Marielle Goitschel was born on the 28th of September 1945 in Saint Maxime France. Marielle is the younger sister of Christine, another champion skier of the time. After great success in the 1962 Worl Championships and 1964 Winter Olympics, winning 5 medals including 3 golds, Goirschel was considered the world’s best female skier. She continued her domination at the 1966 World Championships in Portillo, Chile, winning medals in all 4 events, with 3 golds and one silver. When the alpine skiing Worl Cup debuted a few months after those championships in January 1967, Goitschel was expected to dominate the circuit again that season. However, she narrowly lost the overall title to Nacy Greene of Canada, but did take the discipline cup in downhill and tied for the win in sallom with compatriot Annie Famouse. During the season, she again missed the overall title, finishing only 4th while repeating asslalomchampion. She won her final gold medalion slalom at the 1968 Winter Olympics in grenoble , and then retired from ski racing after that season. Goitschel’s total of 11 World Championships medals in alpine skiing is second all-time among women to the 15 won by Christl Cranz of Germany. Mareille and sister Christine were the first ever female siblings on the same individual’s event Olympic podium, winning the gold (Christine) and silver (Marielle) medals in the 1964 Olympic Women’s slalom. They would repeat the feat two days later, switching their gold-silver order, in the 1964 Olympic Women’s giant slalom. Goitschel also enjoyed considerable success outside the Olympics. She captured the World Championship title in the Alpine combined in 1962, 1962, and 1966 and the giant slalom title in 1966. After retiring from professional skiing, she managed a ski program for children at Val Thorens, a french ski resort in Savoie.

her life

It sees the day of the union of Marie-Hélène Demange (native of Épinal in the Vosges) and Robert Goitschel, who was a footballer before the advent of professionalism, who played at the OM and who exercised in the city of Images rue Rualménil, the hairdresser-perfumer’s trade. From this marriage are born two boys (Claude, 1928 and Jacques, 1930) and three daughters (Christine, 1944 – Marielle, 1945 and Patricia, 1947).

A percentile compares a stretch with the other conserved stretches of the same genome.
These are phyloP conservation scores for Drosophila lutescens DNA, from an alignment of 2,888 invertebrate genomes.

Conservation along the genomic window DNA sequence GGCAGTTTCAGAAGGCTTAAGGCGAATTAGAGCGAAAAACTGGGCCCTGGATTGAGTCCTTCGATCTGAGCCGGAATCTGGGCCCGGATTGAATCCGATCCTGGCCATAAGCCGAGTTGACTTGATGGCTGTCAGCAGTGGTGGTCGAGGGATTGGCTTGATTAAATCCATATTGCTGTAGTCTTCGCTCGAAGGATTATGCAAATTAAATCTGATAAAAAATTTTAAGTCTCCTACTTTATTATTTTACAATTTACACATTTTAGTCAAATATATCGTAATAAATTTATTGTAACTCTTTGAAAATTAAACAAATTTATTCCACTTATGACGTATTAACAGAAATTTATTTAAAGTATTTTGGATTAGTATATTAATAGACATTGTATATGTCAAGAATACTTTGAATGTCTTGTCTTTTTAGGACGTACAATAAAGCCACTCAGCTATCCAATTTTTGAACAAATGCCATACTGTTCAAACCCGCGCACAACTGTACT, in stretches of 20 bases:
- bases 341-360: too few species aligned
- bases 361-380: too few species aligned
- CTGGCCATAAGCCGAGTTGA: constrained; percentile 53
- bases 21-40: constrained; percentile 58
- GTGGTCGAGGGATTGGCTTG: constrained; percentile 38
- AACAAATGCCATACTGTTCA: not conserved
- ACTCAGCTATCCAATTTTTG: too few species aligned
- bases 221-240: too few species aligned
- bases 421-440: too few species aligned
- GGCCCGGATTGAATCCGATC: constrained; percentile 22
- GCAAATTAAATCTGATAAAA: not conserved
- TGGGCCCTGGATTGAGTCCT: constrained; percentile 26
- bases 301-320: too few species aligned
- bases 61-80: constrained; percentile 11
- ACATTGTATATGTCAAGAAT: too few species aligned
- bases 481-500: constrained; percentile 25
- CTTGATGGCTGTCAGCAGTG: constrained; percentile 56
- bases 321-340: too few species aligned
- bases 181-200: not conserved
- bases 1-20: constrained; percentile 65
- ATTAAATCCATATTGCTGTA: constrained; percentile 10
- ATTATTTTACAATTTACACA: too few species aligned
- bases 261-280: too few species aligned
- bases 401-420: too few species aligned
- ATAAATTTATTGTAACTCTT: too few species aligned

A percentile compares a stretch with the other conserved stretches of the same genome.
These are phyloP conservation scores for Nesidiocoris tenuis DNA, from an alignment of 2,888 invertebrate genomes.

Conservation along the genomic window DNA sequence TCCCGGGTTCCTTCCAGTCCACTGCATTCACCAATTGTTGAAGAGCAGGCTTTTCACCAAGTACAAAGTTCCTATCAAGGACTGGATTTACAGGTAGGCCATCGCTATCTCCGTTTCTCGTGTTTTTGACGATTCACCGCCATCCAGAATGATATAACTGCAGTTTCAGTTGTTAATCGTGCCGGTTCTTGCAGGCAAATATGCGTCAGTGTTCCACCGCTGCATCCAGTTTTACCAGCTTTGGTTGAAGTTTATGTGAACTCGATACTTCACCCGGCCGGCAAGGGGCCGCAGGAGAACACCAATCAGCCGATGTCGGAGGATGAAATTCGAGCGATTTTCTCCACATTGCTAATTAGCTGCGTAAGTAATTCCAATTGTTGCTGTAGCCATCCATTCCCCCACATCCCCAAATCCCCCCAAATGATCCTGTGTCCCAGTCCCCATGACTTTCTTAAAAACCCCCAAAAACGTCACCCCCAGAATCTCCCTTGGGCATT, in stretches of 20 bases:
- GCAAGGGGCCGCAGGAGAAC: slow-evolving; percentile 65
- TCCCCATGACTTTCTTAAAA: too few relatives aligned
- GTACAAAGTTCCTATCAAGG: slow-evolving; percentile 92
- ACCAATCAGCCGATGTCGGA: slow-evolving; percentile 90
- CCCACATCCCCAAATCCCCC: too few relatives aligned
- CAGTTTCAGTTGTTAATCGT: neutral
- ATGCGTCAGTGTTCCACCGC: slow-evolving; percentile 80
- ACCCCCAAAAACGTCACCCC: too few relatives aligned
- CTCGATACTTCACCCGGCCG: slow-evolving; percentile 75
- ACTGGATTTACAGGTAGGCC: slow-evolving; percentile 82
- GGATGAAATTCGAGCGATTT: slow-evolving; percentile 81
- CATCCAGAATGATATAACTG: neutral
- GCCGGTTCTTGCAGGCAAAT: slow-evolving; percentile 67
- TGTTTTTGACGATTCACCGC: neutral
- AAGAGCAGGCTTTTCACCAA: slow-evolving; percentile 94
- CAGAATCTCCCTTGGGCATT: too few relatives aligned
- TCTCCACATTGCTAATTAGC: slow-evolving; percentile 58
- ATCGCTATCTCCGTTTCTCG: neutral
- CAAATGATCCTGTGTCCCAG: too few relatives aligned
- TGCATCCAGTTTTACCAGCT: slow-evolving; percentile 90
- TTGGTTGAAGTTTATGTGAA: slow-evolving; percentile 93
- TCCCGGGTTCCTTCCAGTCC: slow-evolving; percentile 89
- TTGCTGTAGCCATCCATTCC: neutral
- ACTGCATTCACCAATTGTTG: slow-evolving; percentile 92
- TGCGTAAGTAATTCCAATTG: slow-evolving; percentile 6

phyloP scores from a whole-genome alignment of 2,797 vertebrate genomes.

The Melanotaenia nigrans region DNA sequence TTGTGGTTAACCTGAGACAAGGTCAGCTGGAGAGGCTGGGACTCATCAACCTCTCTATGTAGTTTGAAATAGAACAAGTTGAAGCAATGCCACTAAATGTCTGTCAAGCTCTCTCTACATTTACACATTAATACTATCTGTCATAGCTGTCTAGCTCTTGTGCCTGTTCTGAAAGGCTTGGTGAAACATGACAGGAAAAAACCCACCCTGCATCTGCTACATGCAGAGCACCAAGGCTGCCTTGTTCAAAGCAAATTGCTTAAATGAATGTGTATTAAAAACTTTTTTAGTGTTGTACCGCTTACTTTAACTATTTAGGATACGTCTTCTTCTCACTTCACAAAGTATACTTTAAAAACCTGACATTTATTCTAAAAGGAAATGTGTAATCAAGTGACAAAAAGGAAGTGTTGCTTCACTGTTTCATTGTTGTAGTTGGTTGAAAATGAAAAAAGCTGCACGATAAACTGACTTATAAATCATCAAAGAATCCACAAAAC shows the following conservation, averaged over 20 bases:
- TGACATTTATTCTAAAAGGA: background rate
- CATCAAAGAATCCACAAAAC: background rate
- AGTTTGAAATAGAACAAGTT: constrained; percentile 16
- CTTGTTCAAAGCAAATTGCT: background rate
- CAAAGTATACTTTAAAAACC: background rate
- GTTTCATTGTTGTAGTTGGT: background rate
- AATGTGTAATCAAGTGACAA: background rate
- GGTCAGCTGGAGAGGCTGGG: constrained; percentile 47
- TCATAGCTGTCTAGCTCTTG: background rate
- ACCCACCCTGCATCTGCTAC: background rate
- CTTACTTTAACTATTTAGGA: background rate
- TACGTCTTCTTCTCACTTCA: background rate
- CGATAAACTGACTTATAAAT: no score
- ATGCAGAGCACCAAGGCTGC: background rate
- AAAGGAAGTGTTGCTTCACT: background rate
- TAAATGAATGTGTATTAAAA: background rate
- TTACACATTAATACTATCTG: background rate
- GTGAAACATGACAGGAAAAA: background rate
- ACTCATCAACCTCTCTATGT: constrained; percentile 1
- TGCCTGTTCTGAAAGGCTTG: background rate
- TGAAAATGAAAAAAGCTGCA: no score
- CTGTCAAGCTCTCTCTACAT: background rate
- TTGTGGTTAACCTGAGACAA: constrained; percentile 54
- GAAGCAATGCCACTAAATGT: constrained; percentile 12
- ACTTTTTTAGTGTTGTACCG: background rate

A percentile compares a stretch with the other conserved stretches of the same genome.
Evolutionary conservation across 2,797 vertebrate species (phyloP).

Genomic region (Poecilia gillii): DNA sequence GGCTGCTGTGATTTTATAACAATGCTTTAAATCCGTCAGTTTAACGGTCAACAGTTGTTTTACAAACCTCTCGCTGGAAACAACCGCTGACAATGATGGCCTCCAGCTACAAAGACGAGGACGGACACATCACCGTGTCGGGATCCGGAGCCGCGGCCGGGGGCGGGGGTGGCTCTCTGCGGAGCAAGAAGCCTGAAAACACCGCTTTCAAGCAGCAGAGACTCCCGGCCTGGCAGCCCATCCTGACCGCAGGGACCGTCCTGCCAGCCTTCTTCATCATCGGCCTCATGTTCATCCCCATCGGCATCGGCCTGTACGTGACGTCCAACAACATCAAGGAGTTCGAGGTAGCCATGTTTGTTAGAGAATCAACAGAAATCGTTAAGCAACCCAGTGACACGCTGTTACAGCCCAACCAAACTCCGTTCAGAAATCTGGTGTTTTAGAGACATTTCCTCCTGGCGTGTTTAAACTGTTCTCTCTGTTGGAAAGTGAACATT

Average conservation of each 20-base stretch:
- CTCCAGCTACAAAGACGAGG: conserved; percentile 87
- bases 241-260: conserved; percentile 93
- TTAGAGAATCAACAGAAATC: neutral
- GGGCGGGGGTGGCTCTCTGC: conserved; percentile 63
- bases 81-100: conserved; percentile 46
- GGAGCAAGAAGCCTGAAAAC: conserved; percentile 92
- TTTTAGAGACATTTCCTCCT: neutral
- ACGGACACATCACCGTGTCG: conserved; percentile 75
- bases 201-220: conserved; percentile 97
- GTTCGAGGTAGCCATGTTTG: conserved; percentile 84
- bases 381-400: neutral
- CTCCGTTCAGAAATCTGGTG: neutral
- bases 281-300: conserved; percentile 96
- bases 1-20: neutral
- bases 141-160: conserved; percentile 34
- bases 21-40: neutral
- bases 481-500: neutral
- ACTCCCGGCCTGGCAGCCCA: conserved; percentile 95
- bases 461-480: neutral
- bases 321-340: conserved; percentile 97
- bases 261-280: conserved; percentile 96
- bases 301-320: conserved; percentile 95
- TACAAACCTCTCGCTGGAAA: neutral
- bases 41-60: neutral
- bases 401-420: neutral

She enters the French team at just 14 years old.

Two years later, at the 1962 world championships in Chamonix, she became world champion in the combined (at age 16 and a half, record of precocity) and won a silver medal in slalom.

Her duo with her big sister Christine marks the French alpine skiing and the 1964 Olympics in Innsbruck with a double Christine-Marielle Goitschel in slalom, then a new double Marielle-Christine Goitschel in giant.

In Portillo, at the 1966 world championships, Marielle Goitschel flew over the competition and won 3 titles (downhill, giant and combined) and a silver medal in slalom. The title downhill is given to him three decades later, following the discovery of the true sex of Erika Schinegger, become Erik Schinegger since being in fact a man. Under the name of Erika in Portillo in 1966, he had preceded Marielle Goitschel at the arrival of the descent …

At the 1968 Olympic Games in Grenoble, she won “only” the Olympic title in slalom.

She decided, after the Olympics, just 23, to stop her career, crowned with 2 Olympic titles and 5 world championship titles.

Combined world champion in 1962, 1964 and 1966 and winner of Kandahar in 1964, 1965 and 1967, Marielle Goitschel was the great skier of the 1960s, but, surprisingly, she won neither the ski world cup (created in 1967 ) nor the diamond K.

Based in Corsica, she was elected on 7 June 2009 in a partial municipal election on the list of the municipal majority of Grosseto-Prugna.

Her palmares

Winter Olympics :

Proof / Edition Innsbruck 1964 Grenoble 1968
Descent 8e
Giant slalom gold 7e
Slalom silver gold

 

World’s Championships :

Proof / Edition Chamonix 1962 Innsbruck 1964 Portillo 1966 Grenoble
Descent gold 8e
Giant slalom 4e gold gold 7e
Slalom silver silver silver gold
Combined gold gold gold silver

Source Wikipédia

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